Why, we ask, did science unleash non-Malthusian growth, just at this time and at this place? Because, we're told in Lives of the Engineers, just at this point a bunch of Whiggish engineers started innovating. There was a great takeoff: Britain started making cheap cottons. Because of science. Which was unleashed by proper theology.
Of course, it isn't 1830, any more, and we don't (overtly) argue that if we can just stop thinking that the Trinity and consubstantiation are things, than, voila, our minds will be liberated to invent Bessemer steel and spinning jennies.
We believe in something else: the free market! (The following ideas were discovered by me, in a pure entrepeneurial effort out of nothing, and have been copyrighted, or patented, or whatever the technical word is.)
- Traditional society
- characterized by subsistence agriculture or hunting & gathering; almost wholly a "primary" sector economy
- limited technology;
- A static or 'rigid' society: lack of class or individual economic mobility, with stability prioritized and change seen negatively
- Pre-conditions to "take-off"
- external demand for raw materials initiates economic change;
- development of more productive, commercial agriculture & cash crops not consumed by producers and/or largely exported
- widespread and enhanced investment in changes to the physical environment to expand production (i.e. irrigation, canals, ports)
- increasing spread of technology & advances in existing technologies
- changing social structure, with previous social equilibrium now in flux
- individual social mobility begins
- development of national identity and shared economic interests
- Take off
- manufacturing begins to rationalize and scale increases in a few leading industries, as goods are made both for export and domestic consumption
- the "secondary" (goods-producing) sector expands and ratio of secondary vs. primary sectors in the economy shifts quickly towards secondary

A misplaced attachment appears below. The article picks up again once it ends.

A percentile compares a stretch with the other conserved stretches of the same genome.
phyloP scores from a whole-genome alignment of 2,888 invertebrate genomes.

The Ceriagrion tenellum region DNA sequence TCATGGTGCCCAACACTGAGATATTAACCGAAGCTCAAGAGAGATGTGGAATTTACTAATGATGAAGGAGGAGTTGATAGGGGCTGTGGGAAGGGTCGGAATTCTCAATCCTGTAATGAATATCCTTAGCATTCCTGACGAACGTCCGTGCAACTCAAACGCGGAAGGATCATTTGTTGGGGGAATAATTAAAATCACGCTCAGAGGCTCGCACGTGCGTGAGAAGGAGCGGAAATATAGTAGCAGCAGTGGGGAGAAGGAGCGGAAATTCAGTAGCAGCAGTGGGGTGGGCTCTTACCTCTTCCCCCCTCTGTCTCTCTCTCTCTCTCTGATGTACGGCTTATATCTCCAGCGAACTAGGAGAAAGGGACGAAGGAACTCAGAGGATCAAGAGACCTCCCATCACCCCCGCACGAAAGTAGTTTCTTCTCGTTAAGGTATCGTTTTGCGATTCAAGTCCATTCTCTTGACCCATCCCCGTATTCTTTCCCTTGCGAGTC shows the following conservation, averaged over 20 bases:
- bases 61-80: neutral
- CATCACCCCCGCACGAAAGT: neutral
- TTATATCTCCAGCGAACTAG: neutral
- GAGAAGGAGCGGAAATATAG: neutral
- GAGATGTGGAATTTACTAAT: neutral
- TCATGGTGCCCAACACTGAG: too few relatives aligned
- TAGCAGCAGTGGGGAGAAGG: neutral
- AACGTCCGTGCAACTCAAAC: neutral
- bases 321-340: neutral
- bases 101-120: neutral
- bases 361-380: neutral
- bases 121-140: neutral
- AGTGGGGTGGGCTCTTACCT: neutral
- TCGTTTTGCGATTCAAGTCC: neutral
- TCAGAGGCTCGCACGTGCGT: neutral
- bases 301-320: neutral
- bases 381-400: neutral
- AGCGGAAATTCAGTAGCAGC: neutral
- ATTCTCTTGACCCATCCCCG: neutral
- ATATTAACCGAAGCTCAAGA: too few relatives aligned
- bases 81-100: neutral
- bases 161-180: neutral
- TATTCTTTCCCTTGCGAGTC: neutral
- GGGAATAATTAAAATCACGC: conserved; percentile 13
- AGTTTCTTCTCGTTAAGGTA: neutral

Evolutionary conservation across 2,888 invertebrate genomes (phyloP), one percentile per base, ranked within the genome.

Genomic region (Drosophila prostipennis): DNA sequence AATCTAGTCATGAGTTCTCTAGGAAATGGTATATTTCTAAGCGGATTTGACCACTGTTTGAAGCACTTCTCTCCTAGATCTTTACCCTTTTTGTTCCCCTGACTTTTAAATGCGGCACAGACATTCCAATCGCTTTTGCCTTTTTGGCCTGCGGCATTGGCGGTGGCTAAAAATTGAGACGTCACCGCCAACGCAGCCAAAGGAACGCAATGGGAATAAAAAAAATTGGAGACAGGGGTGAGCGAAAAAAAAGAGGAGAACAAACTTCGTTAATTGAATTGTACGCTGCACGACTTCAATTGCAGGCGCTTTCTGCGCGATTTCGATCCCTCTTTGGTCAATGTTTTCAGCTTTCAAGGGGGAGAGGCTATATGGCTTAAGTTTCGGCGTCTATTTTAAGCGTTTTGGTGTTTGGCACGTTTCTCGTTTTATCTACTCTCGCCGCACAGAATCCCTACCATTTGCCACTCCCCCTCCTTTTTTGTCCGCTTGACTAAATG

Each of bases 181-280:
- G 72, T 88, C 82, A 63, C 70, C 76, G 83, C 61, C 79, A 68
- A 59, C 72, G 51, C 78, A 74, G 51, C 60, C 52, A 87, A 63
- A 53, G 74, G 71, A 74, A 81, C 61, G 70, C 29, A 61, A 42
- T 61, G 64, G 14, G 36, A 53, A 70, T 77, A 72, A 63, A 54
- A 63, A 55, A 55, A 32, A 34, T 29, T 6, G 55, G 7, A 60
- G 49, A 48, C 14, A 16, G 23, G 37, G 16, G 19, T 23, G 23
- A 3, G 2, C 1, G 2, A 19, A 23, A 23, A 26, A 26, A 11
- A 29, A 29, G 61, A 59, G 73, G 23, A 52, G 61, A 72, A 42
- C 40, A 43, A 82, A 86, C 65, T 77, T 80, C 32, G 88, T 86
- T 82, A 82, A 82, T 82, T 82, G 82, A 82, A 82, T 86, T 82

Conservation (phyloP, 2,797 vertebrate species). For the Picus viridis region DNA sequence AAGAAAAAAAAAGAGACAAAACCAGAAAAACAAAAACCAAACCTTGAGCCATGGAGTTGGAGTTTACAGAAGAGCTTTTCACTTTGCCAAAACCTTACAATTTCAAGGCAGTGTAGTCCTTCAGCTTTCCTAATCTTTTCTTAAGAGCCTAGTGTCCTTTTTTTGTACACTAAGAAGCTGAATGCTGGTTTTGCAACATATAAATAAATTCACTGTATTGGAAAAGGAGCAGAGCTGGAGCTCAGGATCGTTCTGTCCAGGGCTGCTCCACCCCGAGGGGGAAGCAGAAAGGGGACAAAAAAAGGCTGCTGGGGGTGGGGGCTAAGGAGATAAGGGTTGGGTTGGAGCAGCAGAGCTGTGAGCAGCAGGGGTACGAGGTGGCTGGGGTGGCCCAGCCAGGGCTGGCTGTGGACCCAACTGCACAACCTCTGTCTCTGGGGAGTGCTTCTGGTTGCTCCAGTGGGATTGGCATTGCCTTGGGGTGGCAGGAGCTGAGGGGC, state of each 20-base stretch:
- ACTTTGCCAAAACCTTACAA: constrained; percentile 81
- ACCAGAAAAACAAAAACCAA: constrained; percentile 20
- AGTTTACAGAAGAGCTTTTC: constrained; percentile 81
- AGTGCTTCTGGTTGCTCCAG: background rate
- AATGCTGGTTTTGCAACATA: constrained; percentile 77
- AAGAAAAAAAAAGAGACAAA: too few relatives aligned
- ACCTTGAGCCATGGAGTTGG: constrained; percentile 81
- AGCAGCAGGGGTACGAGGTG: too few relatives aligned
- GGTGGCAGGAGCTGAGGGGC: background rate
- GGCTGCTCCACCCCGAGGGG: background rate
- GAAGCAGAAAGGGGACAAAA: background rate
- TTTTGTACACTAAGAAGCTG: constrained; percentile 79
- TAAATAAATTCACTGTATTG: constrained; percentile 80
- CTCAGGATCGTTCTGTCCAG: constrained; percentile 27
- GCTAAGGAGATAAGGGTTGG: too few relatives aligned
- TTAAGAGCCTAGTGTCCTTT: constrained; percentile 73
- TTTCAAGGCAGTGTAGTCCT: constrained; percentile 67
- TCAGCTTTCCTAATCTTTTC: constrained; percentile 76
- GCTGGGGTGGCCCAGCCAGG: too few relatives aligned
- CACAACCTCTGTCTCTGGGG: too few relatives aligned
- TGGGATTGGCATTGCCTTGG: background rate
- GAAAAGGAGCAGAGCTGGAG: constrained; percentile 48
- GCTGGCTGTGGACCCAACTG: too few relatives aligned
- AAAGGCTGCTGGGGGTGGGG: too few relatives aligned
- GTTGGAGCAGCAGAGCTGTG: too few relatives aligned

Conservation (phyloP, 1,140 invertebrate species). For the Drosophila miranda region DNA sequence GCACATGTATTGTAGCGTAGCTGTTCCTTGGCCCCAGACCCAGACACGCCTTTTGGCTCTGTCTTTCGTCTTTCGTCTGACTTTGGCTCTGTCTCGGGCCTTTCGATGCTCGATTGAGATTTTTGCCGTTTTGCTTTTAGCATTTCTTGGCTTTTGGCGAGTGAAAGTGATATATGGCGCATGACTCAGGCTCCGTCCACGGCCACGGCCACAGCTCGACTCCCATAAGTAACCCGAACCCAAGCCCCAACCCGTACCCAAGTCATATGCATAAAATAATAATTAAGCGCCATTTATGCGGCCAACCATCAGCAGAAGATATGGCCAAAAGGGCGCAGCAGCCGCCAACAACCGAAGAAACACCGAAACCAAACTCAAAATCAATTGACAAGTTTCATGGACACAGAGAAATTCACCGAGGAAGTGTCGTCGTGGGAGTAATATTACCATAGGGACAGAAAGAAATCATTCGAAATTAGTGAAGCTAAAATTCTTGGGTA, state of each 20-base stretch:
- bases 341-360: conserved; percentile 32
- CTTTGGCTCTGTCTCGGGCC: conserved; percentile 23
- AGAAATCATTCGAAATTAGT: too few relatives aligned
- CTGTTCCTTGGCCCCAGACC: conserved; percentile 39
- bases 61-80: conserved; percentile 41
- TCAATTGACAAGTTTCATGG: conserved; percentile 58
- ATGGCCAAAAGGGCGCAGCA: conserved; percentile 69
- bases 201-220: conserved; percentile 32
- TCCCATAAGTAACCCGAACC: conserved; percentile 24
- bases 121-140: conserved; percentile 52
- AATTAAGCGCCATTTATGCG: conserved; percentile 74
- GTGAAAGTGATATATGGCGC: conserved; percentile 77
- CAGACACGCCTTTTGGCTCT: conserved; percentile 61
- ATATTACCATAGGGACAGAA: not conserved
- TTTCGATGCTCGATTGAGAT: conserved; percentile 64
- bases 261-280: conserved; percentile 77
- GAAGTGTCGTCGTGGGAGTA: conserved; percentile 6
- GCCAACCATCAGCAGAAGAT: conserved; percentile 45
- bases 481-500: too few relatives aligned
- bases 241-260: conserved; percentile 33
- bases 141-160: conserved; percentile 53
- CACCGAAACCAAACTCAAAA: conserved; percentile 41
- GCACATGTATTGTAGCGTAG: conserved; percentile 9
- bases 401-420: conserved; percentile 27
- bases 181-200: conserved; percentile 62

- textiles & apparel are usually the first "take-off" industry, as happened in Great Britain's classic "Industrial Revolution
See that? Textiles are first.Iron founding? Steam engines? Mass brewing? Railways? Heavy chemical industry and the spread of bleach and soap? The timing is wrong. The number series shows our takeoff happening between 1798 and 1815.
Now, admittedly, that number series has been comprehensively discredited, but only in the kind of boring, technical monographs that use databases developed in the last generation (probate inventories, if you were wondering), and which say nice things about Karl Polanyi. If we took that kind of thing seriously, we might end up throwing away the whole takeoff thesis, and replacing it with a story of Boseruppian growth. And, yes, that's a dig at the Gregory Clark school of long run economic history. I'm sorry, I can't help myself.
If you're a regular reader, you know that I have my own explanation, and that I think that there is a hidden variable here: huge, deficit-expanding wars. Lots of spending, lots of spanner rash. (There's an unavoidable amount of death and destruction, but I prefer to avert my eyes from that.) It's the navy that buys the cast iron and the mass-produced beer and the uniforms and the sailcloth and on an on....
Whereas if you're an occasional reader, you want payoff. What the fuck does this mean for the Battle of the Atlantic?
I'm glad you asked...